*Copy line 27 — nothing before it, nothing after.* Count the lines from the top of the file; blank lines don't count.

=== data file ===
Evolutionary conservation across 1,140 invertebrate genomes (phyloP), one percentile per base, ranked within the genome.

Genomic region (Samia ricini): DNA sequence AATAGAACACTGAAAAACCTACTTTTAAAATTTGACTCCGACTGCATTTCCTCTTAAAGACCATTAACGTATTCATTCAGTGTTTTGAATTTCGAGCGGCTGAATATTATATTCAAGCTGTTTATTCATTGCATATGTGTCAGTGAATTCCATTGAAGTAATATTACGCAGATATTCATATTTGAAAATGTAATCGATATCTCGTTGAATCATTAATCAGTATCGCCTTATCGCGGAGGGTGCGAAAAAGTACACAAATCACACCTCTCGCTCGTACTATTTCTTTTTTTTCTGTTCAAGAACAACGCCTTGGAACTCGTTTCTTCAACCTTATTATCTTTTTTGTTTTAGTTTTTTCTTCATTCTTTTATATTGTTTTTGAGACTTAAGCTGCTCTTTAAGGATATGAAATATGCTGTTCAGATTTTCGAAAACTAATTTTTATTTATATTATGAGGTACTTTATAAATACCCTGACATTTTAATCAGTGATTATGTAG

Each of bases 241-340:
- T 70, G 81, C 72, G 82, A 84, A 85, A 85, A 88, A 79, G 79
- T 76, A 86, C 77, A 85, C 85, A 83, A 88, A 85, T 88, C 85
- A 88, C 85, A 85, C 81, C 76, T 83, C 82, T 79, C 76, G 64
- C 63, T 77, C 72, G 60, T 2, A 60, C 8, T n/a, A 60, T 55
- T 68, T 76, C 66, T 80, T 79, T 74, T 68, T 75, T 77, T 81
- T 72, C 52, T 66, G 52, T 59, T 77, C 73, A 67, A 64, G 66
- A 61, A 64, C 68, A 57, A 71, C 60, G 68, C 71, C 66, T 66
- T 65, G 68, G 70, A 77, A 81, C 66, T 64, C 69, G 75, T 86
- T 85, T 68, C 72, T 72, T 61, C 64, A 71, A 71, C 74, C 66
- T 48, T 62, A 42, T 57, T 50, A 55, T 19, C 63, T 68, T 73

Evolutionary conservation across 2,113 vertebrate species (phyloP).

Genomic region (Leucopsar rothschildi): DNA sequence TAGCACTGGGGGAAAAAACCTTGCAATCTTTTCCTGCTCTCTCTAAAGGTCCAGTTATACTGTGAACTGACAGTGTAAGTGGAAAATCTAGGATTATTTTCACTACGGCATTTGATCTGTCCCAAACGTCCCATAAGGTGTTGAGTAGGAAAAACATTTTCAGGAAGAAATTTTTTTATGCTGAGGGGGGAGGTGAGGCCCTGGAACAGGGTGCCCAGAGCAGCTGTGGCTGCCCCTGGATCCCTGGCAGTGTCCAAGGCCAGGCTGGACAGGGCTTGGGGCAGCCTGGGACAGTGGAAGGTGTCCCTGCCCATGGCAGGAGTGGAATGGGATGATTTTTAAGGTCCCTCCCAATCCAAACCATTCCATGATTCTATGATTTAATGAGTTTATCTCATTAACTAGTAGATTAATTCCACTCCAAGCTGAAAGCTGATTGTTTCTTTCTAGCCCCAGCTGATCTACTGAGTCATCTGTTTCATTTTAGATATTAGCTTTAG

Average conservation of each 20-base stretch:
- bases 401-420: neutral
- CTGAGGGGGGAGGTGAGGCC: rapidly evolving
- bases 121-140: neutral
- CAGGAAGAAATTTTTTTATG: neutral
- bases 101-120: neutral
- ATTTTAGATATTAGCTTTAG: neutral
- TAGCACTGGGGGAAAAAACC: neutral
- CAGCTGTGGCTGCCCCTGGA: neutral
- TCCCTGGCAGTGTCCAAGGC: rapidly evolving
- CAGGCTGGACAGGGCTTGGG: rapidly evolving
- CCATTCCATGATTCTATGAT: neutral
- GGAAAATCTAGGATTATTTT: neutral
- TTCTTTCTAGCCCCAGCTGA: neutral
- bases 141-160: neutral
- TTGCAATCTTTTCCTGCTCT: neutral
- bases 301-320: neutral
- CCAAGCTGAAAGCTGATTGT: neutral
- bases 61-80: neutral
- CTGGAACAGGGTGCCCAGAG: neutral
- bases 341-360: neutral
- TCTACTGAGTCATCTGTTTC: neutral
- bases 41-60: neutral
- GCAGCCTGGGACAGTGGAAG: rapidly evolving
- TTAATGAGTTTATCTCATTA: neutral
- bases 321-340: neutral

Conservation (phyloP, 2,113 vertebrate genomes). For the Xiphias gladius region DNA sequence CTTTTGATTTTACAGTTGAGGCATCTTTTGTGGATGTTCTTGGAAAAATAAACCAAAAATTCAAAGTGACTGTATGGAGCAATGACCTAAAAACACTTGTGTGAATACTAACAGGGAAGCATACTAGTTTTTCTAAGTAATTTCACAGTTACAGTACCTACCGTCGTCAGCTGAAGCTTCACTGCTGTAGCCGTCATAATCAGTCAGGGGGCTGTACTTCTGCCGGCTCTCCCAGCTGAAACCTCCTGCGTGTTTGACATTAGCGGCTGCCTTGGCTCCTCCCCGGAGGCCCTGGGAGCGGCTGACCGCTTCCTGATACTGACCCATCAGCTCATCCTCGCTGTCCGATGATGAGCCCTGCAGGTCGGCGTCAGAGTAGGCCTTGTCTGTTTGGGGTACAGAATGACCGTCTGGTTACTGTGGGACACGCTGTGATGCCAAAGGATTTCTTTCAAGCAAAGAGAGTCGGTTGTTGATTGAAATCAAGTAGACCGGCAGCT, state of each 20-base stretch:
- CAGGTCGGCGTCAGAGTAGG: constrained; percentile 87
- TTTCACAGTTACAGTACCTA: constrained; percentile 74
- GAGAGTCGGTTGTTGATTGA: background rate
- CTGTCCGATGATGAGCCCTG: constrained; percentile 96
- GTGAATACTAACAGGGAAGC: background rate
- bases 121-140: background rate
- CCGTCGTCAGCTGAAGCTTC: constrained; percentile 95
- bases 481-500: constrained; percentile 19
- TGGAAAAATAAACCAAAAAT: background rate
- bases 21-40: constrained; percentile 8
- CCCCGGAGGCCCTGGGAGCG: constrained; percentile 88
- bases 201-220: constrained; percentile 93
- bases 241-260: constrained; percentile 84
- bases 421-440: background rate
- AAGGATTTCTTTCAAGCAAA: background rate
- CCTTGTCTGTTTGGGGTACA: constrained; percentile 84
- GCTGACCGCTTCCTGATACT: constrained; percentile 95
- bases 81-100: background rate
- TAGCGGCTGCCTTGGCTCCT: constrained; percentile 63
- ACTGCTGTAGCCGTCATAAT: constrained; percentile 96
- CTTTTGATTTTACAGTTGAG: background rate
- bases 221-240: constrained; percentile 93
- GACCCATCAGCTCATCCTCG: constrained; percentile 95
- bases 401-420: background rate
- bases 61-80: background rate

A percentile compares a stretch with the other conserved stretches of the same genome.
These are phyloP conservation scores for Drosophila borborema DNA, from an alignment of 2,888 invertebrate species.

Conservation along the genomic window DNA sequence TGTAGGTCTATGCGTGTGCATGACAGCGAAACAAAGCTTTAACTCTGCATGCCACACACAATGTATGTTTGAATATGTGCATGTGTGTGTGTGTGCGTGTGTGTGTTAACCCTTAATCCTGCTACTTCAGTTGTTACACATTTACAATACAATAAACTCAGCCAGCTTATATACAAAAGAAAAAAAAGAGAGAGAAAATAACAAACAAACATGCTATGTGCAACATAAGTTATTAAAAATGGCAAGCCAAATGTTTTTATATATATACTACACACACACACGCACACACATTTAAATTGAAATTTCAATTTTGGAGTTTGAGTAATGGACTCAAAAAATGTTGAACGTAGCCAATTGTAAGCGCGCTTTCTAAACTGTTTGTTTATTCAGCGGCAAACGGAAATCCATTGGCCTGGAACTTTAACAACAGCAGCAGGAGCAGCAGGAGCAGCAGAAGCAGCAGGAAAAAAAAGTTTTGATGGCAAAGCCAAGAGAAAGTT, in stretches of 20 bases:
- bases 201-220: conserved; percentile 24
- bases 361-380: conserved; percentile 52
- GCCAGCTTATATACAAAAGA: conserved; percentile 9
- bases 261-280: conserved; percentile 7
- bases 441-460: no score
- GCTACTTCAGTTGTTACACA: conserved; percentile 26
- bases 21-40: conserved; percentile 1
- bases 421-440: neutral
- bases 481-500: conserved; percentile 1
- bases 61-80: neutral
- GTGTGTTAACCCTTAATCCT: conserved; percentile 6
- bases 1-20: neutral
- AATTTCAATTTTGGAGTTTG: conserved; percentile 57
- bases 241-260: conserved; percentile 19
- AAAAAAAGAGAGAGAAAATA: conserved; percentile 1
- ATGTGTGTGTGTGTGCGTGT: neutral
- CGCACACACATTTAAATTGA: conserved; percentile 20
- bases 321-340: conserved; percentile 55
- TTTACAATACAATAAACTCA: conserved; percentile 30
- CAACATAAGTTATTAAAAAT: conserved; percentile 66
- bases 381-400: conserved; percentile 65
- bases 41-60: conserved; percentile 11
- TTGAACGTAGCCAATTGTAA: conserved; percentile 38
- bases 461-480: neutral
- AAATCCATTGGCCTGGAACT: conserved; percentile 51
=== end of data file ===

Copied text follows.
- CCATTCCATGATTCTATGAT: neutral